The International Space Station is likely to continue operating for another decade, but without more government support, a privately-owned outpost may not be ready in time to replace it, NASA Administrator Jim Bridenstine said.

    Bridenstine told Spaceflight Now he is concerned that a commercial space station may not be ready by the time the International Space Station reaches the end of its life.

    While NASA focuses more resources on a return of astronauts to the moon, and eventually human expeditions to Mars, the space agency still wants to send experiments and crews into low Earth orbit to test out technologies for deep space exploration and perform other research investigations.

    Instead of owning and operating a space station itself, the government wants to lease accommodations on a commercial outpost in orbit.

    “Under no circumstances should we have a gap in low Earth orbit,” Bridenstine in an interview. “We’ve been asking Congress to fund the development of commercial habitation in low Earth orbit now for a number of years. And every year … Congress doesn’t fund it.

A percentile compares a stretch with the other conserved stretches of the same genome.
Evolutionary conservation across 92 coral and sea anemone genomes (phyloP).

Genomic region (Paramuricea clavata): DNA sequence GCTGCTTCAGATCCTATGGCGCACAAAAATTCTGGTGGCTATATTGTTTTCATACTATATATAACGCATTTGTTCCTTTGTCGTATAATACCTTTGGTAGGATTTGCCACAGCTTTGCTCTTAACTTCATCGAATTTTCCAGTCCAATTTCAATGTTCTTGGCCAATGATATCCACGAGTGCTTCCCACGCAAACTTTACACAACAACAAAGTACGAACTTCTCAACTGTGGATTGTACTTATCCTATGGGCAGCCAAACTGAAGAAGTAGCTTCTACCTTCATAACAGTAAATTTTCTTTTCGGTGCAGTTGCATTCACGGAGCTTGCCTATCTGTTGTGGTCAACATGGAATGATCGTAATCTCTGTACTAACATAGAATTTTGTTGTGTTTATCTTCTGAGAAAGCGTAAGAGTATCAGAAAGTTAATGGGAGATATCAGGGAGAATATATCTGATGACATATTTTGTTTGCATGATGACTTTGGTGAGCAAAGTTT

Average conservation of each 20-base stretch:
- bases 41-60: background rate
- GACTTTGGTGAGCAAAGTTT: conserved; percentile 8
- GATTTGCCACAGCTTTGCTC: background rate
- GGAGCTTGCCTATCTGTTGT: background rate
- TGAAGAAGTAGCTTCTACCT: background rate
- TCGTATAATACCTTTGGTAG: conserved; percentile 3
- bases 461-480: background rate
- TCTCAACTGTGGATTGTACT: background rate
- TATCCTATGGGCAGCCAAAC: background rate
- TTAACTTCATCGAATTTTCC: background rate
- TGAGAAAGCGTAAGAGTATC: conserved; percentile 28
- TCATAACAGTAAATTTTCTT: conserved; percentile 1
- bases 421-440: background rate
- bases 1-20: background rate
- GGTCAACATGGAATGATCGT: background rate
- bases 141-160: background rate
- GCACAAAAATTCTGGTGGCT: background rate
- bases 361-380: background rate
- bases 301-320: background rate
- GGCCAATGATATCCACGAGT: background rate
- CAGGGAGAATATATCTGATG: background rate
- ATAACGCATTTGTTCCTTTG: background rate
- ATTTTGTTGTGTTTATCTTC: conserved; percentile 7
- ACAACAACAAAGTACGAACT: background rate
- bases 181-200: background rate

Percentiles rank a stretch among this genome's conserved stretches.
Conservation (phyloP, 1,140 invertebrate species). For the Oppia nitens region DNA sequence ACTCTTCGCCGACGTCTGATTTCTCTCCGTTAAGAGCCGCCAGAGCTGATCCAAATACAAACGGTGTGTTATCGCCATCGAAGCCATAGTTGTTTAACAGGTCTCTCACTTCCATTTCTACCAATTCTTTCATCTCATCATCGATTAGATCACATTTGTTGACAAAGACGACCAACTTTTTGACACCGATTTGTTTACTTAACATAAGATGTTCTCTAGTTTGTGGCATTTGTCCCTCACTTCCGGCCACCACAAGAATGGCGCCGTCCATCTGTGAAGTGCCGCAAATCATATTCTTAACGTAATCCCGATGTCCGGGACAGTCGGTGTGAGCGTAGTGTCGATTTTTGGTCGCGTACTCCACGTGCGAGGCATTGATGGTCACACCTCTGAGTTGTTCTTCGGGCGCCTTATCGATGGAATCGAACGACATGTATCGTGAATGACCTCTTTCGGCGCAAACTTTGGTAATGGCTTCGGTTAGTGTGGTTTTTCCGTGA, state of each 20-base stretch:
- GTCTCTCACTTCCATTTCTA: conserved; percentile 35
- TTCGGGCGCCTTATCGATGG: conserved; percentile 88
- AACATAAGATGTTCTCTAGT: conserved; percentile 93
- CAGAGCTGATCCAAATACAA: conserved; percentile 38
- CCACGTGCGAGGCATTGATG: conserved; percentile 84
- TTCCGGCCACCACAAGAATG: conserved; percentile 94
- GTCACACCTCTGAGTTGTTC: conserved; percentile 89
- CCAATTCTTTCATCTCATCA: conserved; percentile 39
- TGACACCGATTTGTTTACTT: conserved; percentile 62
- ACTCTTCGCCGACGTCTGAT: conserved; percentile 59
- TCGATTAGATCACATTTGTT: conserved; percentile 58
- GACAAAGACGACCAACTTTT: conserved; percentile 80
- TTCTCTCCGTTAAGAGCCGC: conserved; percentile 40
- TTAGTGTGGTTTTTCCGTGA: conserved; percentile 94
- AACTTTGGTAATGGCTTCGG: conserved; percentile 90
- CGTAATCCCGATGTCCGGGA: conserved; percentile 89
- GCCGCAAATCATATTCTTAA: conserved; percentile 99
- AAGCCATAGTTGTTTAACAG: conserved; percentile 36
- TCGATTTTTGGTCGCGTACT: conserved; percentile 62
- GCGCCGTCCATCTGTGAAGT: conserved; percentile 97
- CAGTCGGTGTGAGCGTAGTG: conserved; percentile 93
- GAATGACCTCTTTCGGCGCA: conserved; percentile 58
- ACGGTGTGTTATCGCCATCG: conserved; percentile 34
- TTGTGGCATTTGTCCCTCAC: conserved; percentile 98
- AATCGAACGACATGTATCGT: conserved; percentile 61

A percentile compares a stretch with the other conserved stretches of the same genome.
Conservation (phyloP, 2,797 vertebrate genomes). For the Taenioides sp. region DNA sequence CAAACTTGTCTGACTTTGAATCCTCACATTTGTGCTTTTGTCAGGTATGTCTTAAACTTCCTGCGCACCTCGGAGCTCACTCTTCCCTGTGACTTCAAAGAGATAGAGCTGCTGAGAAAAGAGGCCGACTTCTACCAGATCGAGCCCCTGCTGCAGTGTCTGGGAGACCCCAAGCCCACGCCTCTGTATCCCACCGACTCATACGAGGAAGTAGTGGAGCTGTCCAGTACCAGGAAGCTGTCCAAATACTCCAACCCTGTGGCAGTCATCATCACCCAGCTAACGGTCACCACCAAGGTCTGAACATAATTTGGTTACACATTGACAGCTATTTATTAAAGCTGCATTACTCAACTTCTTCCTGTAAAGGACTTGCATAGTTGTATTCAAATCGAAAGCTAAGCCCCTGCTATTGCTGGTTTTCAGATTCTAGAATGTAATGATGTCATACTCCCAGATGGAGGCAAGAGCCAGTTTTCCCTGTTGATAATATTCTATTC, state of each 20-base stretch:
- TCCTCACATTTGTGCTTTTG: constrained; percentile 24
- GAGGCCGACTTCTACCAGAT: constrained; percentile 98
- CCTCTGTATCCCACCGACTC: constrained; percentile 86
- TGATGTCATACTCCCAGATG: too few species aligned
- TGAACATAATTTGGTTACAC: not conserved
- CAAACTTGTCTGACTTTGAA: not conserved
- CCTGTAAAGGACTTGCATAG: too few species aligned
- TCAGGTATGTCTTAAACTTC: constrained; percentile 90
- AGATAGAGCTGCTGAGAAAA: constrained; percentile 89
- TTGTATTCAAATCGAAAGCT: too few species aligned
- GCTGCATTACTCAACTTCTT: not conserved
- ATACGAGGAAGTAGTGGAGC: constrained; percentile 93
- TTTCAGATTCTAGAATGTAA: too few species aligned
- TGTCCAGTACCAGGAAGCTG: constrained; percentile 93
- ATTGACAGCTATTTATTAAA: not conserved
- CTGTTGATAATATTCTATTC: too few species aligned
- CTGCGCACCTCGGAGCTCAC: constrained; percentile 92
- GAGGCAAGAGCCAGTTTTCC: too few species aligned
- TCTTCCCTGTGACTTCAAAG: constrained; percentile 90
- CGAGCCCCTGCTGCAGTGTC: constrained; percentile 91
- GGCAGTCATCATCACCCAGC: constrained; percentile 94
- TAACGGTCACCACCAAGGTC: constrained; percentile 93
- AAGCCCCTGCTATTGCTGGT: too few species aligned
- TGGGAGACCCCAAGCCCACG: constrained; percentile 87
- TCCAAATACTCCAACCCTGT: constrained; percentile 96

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  14. #104
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    "NASA wants companies to develop and build new space stations, with up to $400 million up for grabs"

    https://www.cnbc.com/2021/03/27/nasa...-stations.html

    The National Aeronautics and Space Administration last year marked two decades of astronauts continuously onboard the International Space Station. But, as the floating research laboratory ages, the space agency is turning to private companies to build and deploy new free flying habitats in low Earth orbit.